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Answered 2011-09-15 23:33:46

Around 125, assuming it isn't rigged!

-Andrew D.

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If you toss a fair coin 250 times , about how many times should it land on tails?


There are two answers to this question. If it can only land on heads or tails up, then there is a 50% chance ( or half a chance) it will land heads up, but that's not necessarily true. But, if it can land on heads, tails, or sides, then there is a 16% chance it will land tails up.


The odds that a tossed coin will land tails side down remain one in two no matter how many times the coin has previously been tossed.


30 times because it landed on heads 20 times, but he flipped the coin 50 times. 20+30=50.


50%. there are only 2 choices heads or tails and that doesn't change no matter how many times you flip the coin


That depends how many times you flip the coin.



A fair coin would be expected to land on heads 10 times on average.


1heads heads heads 2heads heads tails 3heads tails heads 4heads tails tails 5tails tails tails 6tails tails heads 7tails heads tails 8tails heads heads


The outcomes are: heads, tails, tails or tails, heads, tails or tails, tails, heads. You can see that there are 3 possible outcomes with exactly 1 head.




It could land on heads any number of times between zero and 150.The most probable result, if the coin is honest and balanced, is 75 times.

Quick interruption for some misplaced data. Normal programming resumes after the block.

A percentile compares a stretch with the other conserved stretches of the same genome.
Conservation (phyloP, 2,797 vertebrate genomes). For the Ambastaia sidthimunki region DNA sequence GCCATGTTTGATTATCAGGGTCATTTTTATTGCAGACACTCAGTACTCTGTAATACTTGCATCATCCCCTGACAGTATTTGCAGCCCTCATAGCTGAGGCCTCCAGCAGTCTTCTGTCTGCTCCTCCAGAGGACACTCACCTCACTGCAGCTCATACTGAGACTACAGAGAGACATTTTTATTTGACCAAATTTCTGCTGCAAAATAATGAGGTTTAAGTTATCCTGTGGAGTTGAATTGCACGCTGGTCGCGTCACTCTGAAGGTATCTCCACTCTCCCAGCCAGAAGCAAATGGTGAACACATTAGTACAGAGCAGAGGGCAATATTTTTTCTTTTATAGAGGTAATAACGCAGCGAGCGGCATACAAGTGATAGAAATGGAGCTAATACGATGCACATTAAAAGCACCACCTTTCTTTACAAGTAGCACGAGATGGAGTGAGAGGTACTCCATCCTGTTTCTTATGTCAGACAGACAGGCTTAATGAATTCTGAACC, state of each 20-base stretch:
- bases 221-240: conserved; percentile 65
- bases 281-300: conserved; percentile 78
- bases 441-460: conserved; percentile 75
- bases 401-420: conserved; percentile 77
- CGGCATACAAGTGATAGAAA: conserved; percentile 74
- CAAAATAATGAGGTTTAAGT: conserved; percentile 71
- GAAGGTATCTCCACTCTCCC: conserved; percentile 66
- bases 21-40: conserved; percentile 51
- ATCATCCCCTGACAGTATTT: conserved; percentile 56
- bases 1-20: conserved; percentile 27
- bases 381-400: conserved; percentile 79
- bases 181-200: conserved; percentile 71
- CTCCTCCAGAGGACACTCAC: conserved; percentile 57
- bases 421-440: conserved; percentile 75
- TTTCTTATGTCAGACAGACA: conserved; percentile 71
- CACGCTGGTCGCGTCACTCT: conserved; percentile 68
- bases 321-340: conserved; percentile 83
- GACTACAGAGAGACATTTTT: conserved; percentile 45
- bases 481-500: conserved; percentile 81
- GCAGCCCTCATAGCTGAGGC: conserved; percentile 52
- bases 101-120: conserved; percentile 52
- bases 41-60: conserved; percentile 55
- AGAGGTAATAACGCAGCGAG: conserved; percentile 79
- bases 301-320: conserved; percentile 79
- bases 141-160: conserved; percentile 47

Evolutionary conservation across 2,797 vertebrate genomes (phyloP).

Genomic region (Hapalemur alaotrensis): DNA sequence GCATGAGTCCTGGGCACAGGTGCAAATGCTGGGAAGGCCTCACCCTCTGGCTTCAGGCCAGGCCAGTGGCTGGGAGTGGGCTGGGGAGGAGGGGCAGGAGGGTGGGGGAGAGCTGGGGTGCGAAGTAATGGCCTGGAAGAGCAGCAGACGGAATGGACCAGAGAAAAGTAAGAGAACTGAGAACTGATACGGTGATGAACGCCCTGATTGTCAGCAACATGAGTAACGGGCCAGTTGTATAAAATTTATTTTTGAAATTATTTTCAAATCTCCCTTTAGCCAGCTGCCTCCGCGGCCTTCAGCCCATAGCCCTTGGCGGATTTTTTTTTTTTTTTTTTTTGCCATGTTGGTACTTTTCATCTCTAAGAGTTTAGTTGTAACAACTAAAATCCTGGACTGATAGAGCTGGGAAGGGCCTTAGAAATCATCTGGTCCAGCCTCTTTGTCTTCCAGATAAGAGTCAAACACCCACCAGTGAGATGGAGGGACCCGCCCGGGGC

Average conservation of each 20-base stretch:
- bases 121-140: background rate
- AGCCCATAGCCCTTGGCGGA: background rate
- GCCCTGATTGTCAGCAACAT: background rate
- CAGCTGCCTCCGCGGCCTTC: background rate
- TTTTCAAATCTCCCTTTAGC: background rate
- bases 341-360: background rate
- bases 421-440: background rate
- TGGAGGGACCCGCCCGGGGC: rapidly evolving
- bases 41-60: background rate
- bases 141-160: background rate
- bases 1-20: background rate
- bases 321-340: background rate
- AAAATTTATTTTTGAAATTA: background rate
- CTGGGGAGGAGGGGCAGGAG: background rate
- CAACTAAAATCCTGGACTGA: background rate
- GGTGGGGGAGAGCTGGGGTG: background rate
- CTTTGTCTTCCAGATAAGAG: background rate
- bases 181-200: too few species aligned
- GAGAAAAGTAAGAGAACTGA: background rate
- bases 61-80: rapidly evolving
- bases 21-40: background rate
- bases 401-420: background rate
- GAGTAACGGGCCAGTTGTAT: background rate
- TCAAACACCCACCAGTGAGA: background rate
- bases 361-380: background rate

Out of the 16 possible outcomes for a coin tossed four times, 4 of them result in 3 Tails & 1 Head. They are: TTTH, TTHT, THTT, and HTTT.


The probability of a flipped coin landing heads or tails will always be 50% either way, no matter how many times you flip it.


2. There is heads and there is tails.


you cannot predict how many times you get heads or tails but however you can predict the probability it will hit heads or tails only which is don by multiplying 1/2 by itself 5 times


Assuming the coins are fair, two-sided coins, and landing on their sides is not an option, there are four possible outcomes if you consider coin a having a head and coin b having a tail being a different instance from coin a being a tail and coin be having a head. Here they are; Coin A | Coin B Heads | Tails Heads | Heads Tails....| Heads Tails....| Tails


The probability of getting two tails in the first two is 1/4. And it does not matter how many more times the coins are tossed after the first two tosses.


The expected value is the number of tosses times the probability of tails, so: E(number of tails) = 52 * 1/2 = 52/2 = 26


The answer depends on how many coins were tossed.


There are 10 possibilities. For every space on the spinner you land on, there are two other outcomes (heads and tails). Say the colors are Blue, Green, Yellow, Red, and Purple. Here would be the final outcomes. Blue - heads or tails Green - heads or tails Yellow - heads or tails Red - heads or tails Purple - heads or tails


Getting heads is just as likely as getting tails. So the expected number of each is even. There are no other possibilities so you should expect 5 of each. Naturally, if you actually flip a coin 10 times, it may come out 6/4, 4/6, 7/3 or even 10/0, but 5/5 is the most likely outcome.


About 15 times - half of 30. This will not necessarily be the exact value; just the long-term average if you do the experiment many, many times.About 15 times - half of 30. This will not necessarily be the exact value; just the long-term average if you do the experiment many, many times.About 15 times - half of 30. This will not necessarily be the exact value; just the long-term average if you do the experiment many, many times.About 15 times - half of 30. This will not necessarily be the exact value; just the long-term average if you do the experiment many, many times.



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